But Anne turns up back in England and walks into her home – mink coat, pearls and all, she says that it was her cousin Annie Joyce who had died on the beach. Annie and Anne did look remarkably alike apparently but Philip isn’t convinced although everyone else is. He’s sure it was his wife Anne that he had had to bury quickly.

Enter Miss Silver, retired governess and now successful private detective, although you wouldn’t know that from her shabby appearance. All is well as she gets to the bottom of it all, whilst knitting up stockings and socks for Ethel’s husband and three little boys. A very enjoyable read.

Freckles by Gene Stratton-Porter

Freckles

Freckles by Gene Stratton-Porter was first published in 1915. I knew that bloggers that I read had enjoyed this book so when I saw it in a second-hand bookshop for all of £1 I snapped it up. I might have bought it anyway whatever it was because the book is lovely with really stylish endpapers.

Freckles is a young boy who has had a very rough deal in life, he has been brought up in a ‘Home’ as he is an orphan, has no idea who his parents were and has suffered from emotional neglect, and he only has one hand. He also has red hair.

It’s a bit of a fairy tale really because after a lot of grief things do work out for Freckles. Despite his rough upbringing he’s a solid, dependable and honest lad who is enthralled by the wonderful wildlife that inhabits the Limberlost swamplands of Indiana.

This book is the first in a series set in the Limberlost area and some of the books have been made into films.

Gene Stratton-Porter was a woman who was several generations ahead of her time. The natural environment was obviously dear to her heart. She lived in the Limberlost area of Indiana and at the beginning of the 20th century it was being drained and logged with the consequent loss of the wildlife that had inhabited it. I believe the land was wanted for farming as that would have made money, it sounds like it was a similar situation to what has been happening in the tropical rainforests more recently.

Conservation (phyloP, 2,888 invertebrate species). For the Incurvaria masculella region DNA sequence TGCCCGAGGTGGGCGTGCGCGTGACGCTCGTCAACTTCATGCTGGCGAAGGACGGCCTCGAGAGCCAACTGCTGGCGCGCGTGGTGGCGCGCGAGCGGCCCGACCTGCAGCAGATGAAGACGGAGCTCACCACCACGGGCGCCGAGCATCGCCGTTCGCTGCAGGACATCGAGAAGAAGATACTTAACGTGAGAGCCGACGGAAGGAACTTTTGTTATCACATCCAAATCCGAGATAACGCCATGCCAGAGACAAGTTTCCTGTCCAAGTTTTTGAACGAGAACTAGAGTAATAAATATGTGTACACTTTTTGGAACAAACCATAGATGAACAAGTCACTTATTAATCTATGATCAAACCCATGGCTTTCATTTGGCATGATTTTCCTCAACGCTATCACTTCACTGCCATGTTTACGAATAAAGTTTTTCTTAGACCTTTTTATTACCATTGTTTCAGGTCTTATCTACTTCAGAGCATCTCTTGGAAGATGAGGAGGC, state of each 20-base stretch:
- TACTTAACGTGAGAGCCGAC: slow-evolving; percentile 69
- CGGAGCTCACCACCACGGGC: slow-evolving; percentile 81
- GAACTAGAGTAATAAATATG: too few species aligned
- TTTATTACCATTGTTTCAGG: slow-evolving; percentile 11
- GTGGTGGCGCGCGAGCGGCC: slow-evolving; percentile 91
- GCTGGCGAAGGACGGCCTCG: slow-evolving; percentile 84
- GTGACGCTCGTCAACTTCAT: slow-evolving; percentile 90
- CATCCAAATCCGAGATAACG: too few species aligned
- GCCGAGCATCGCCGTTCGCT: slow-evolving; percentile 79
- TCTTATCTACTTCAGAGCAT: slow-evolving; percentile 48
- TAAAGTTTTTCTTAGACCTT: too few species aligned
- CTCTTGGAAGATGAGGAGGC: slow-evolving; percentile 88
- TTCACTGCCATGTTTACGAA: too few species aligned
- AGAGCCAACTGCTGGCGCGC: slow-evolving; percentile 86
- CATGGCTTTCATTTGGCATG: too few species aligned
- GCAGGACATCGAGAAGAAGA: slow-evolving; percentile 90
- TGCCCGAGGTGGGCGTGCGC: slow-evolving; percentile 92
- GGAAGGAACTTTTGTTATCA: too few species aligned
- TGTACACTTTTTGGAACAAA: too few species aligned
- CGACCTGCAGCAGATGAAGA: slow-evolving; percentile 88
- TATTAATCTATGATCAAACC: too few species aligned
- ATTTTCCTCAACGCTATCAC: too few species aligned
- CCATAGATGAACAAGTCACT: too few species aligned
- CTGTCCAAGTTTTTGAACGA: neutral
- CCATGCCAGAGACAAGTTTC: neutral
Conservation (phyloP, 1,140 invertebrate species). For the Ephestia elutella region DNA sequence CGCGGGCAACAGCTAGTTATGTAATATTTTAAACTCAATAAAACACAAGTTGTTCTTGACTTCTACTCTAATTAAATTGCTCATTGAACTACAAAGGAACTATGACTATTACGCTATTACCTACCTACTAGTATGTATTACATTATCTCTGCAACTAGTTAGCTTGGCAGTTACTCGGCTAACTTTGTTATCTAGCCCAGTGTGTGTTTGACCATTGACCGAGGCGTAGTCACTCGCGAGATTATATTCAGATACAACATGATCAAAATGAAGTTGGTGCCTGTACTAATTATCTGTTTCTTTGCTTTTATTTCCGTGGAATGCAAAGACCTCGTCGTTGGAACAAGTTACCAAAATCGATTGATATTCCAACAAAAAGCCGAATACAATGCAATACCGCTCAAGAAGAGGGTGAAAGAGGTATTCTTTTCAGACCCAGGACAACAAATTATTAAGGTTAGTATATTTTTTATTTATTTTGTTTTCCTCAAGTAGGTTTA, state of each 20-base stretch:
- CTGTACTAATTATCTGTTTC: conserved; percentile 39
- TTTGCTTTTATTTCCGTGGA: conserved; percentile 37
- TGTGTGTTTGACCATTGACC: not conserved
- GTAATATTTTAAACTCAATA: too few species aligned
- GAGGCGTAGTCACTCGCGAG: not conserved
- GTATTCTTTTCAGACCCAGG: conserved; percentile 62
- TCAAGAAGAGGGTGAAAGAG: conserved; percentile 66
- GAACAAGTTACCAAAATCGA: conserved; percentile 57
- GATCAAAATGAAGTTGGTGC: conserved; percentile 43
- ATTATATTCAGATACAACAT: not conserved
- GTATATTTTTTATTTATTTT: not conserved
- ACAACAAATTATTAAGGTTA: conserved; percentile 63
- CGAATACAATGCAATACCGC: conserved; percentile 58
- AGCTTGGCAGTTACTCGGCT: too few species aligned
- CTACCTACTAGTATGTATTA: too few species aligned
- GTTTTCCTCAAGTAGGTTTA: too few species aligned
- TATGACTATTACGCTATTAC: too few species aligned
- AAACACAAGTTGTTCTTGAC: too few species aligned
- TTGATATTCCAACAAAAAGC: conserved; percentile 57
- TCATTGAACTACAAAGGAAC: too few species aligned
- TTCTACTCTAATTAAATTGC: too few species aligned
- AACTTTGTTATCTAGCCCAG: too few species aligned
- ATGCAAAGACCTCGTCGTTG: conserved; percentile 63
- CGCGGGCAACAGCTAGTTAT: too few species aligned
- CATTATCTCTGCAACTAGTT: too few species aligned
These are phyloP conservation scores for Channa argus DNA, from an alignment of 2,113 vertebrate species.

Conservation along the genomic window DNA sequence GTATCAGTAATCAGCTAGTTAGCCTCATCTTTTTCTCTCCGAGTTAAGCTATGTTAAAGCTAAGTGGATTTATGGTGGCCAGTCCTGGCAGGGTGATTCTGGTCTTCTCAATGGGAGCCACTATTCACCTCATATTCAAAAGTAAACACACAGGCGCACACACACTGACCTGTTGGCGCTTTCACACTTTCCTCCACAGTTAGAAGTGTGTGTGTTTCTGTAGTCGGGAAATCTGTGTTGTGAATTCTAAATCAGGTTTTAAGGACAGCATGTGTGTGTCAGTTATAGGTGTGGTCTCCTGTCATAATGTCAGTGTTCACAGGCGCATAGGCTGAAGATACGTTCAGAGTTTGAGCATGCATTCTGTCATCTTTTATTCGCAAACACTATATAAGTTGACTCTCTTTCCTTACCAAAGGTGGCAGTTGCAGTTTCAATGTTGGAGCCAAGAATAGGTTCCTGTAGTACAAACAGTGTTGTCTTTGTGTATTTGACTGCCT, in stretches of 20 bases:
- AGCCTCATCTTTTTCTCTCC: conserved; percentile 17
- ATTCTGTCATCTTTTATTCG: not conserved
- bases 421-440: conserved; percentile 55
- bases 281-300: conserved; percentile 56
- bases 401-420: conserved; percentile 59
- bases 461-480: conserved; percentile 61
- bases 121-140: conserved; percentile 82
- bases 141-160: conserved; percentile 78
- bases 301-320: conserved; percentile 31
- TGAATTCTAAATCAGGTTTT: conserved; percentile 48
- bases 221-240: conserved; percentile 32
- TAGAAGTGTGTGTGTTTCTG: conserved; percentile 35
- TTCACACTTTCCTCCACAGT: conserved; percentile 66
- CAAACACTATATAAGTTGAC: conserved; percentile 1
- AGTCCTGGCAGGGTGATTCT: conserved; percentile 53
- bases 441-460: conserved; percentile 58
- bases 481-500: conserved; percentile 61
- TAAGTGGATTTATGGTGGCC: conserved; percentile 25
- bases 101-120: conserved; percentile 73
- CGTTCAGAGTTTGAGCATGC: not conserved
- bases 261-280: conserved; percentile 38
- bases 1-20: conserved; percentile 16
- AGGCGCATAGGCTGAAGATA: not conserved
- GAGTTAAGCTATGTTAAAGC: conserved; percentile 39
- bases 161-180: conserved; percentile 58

From what I can gather though there have been some recent attempts to reverse the damage and return the land to swampland again. I certainly hope so.

Here’s what those endpapers look like.
Freckles endpapers

Listening Valley by D.E. Stevenson

Listening Valley

Just a couple of weeks ago I managed to buy an old copy of Listening Valley by D.E. Stevenson in Edinburgh, sadly it doesn’t have it’s dust jacket though. I can’t say I’m all that keen on the cover of the paperback above, but I suppose it’s better than nothing.

The book begins with the Edinburgh childhood of Louise and Antonia Melville. On the surface they have a very comfortable upbringing, it would seem that money was no problem. But in truth they’re really emotionally neglected children, brought up by the nannie. They both have the same problem – they weren’t born a boy and both parents wanted a boy, particularly their father as his family home was a castle and he wanted to pass it on to a son. In disappointment he ended up selling the castle. Their mother was a bridge fiend and playing bridge seemed to take up all of her time. She was disappointed because she thought of her girls as being very dull compared with other children she met, but as she never took the time to get to know her daughters she had no idea of their real personalities at all.